Skip to content Skip to navigation

When Rules Collide, Alerts Fatigue, and Disruptive Innovation may be necessary

Printer-friendly version

In May 2008, Josh Peterson, MD, MPH, published a perspective entitled: "Integrating Multiple Medication Decision Support Systems: How Will We Make It All Work?"Â It's a beautifully balanced piece, describing the problem and prescribing proven, actionable advice.

Why This Blog? (clearing up a common misunderstanding, before we go on)

A blog is not a place to elaborately review or even summarize beyond a very high level. A blog is a perfect place to share observations worthy of discussion and have a conversation with interested, thoughtful and passionate readers.

The Challenge of Mainstream Models For Integrating CDSS

1. Portions of CDSS systems are often turned off, because of information "noise" and process [alert] "fatigue". We are all familiar with this problem and the common response, deferring and/or disabling CDDS.

2. David Classen's 2008 HIMSS presentation entitled, 'Evaluation of Implemented EHRs,' looked at this issue in detail, in the real world. Deployed EMR's were tested using the Leapfrog flight simulator. CDSS scores dropped to the 10% range (50% is passing), as a result of deferred or deliberately disabled CDDS. These systems (from many major vendors) had CDSS capable of meeting and exceeding the 50% passing grade threshold; the CDSS was turned off, reducing or eliminating the safety benefit.

The Need for Leadership

Dr. Peterson makes a few statements that speak specifically to CIO and CMIO leadership, and offers an ominous observation regarding how this is going in the USA.

- "The creation of a high-quality medication CDSS may take more time, evaluation, and refinement than initially has been envisioned." (expectation setting leadership)

- "Unfortunately, at this writing, such an infrastructure is an underfunded and distant goal in the United States, while other countries such as the United Kingdom and the Netherlands are making tremendous progress." (influence leadership)

I strongly agree. Are their pragmatic, available options? Let's kick it around.

The Current State

With or without analytic CDSS, EMRs objectively create value. They reduce and/or eliminate delays and errors in many care processes. The gains possible and proven with CDSS are much larger.

Most publicly discussed efforts to address the "turning off the CDSS alerts" problem involve a combination of
 1) adding provider-specific preferences around specific alerts and classes of alerts;Â
 2) adding more specific dose checking, dose recommending, and dosing wizards/dialogues; and
 3) adding specific screens, templates, and wrap-around systems that handle specific contexts very well.

All of those things are needed at this point. But did you notice the "adding", "adding", "adding" language? (I tried to make it easy for you.)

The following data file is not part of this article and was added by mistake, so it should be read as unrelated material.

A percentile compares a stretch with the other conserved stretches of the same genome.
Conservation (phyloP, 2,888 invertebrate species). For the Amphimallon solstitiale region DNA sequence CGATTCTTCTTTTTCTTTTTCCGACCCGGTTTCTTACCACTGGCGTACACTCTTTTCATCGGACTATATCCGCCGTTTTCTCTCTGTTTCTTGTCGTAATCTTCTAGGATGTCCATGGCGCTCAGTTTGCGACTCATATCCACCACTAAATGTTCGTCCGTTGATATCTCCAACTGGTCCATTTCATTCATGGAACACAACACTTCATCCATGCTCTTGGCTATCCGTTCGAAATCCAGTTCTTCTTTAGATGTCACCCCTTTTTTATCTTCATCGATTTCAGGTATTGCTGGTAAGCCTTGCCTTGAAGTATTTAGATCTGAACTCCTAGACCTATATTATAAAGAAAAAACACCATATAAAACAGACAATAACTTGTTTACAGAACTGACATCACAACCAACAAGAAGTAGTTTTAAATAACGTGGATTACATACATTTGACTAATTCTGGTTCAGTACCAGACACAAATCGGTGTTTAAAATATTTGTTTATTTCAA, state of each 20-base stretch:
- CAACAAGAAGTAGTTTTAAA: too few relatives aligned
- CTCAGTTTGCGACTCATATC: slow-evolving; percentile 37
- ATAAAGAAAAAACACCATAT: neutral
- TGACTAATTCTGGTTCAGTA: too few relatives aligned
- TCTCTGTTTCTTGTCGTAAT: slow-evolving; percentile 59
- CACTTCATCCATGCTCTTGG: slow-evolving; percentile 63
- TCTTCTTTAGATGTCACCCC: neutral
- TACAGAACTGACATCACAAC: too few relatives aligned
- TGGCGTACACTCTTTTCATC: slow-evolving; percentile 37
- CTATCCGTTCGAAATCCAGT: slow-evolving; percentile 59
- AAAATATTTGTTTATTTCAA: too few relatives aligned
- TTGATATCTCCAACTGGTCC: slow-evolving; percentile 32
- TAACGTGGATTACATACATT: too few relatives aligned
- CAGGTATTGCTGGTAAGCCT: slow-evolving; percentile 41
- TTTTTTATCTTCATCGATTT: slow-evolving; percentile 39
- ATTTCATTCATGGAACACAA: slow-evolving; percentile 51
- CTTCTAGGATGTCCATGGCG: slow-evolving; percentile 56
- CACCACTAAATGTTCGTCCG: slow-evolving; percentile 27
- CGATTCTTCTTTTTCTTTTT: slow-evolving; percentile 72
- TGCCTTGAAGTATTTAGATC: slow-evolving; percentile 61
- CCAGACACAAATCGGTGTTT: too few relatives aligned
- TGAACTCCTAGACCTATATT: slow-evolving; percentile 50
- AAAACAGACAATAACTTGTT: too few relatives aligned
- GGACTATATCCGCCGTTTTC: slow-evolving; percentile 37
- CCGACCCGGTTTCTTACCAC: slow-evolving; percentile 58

Does This Call for Disruptive Innovation?

I had the privilege, yesterday, to attend a presentation by Marion J Ball, Ed.D, whom most of you know, is an IBM research fellow, Hopkins Professor, Member of the IOM, Fellow of ACMI, HIMSS, CHIME, and member of HCI's Editorial Board. Â

She hit on the "adding, adding, adding" problem, in describing Disruptive Innovation in the talk. She defined DI by referencing Clayton Christensen's definition "... a technology that brings a much more affordable and accessible product or service that is simpler to use into the market." Â

Things don't get simpler by continually adding to them. And disruptive innovation is characterized not by adding or removing from the existing paradigm, but changing it and simplifying it. (e.g. Mainframe to PC, or rotary phone to iPhone, through several successive innovations.)

To frame it differently she shared the following quote which I'm sure resonates with all of us:

Perfection is achieved, not when there is nothing more to add, but when there is nothing left to take away.
    - Antoine de Saint-Exupery (1900-1944)



Summary




We have CDSS. We routinely disable it, after we deliberately selected these systems to improve safety through CDSS.




Within CDSS, we have rules and drug checking (drug-drug, drug allergy, duplication, dose, formulary, substitution, geriatric, renal, and other checking and guiding). There are other forms of CDSS.




This CDSS reasons over order intention (unsigned order scratchpads), order sets, pathways, plans, and clinical documentation, like medication reconciliation documents. Â




We're adding in more layers, as Dr Peterson and I have elaborated here. Not surprisingly, CDSS reliability is decreasing predictably and getting more complex, as the number of parts increase.




To borrow from Dr. Peterson, '

[we need a] process of discovery and refinement that ... lead to a standardized "cockpit" for knowledge management in clinical settings.

"

In May 2008, Josh Peterson, MD, MPH, published a perspective entitled: "Integrating Multiple Medication Decision Support Systems: How Will We Make It

Pages

Comments

I just received a kind note of praise for this blog post from Jerry Osheroff. Jerry and his co-authors created a wonderful workbook, addressing very pragmatically the "so what can and should you do" to improve care through clinical decision support, at your organization. It's in it's 5th revision, or 100th, if you count the drafts over the last few years!

Jerry says:

This month we'll be shipping off our new med mgt CDS guide to HIMSS for publication later this year (www.himss.org/cdsguide). We don't have any magic solutions, but do think we've provided some thoughtful considerations from a broad cross section of stakeholders that is very much in line with the sorts of issues you and Peterson raise.


I have read the CDS guide and strongly recommend any one interested in this area becoming familiar with it.

Anthony, Thanks for your kind words and the pointers to Jim Feldbaum's work. I am now caught up.

I thought Jim's guidance about alert fatigue was prudent and in line with both Dr. Peterson's article, as well as a CDS for CPOE consensus conference I attended in 2005 (led by Dr. Gerard Burns, then at Hackensack, and covering lessons learned by clients of nearly every major vendor and the home grown systems.) Technology development and implementation is still lagging in the industry, from what I'm seeing.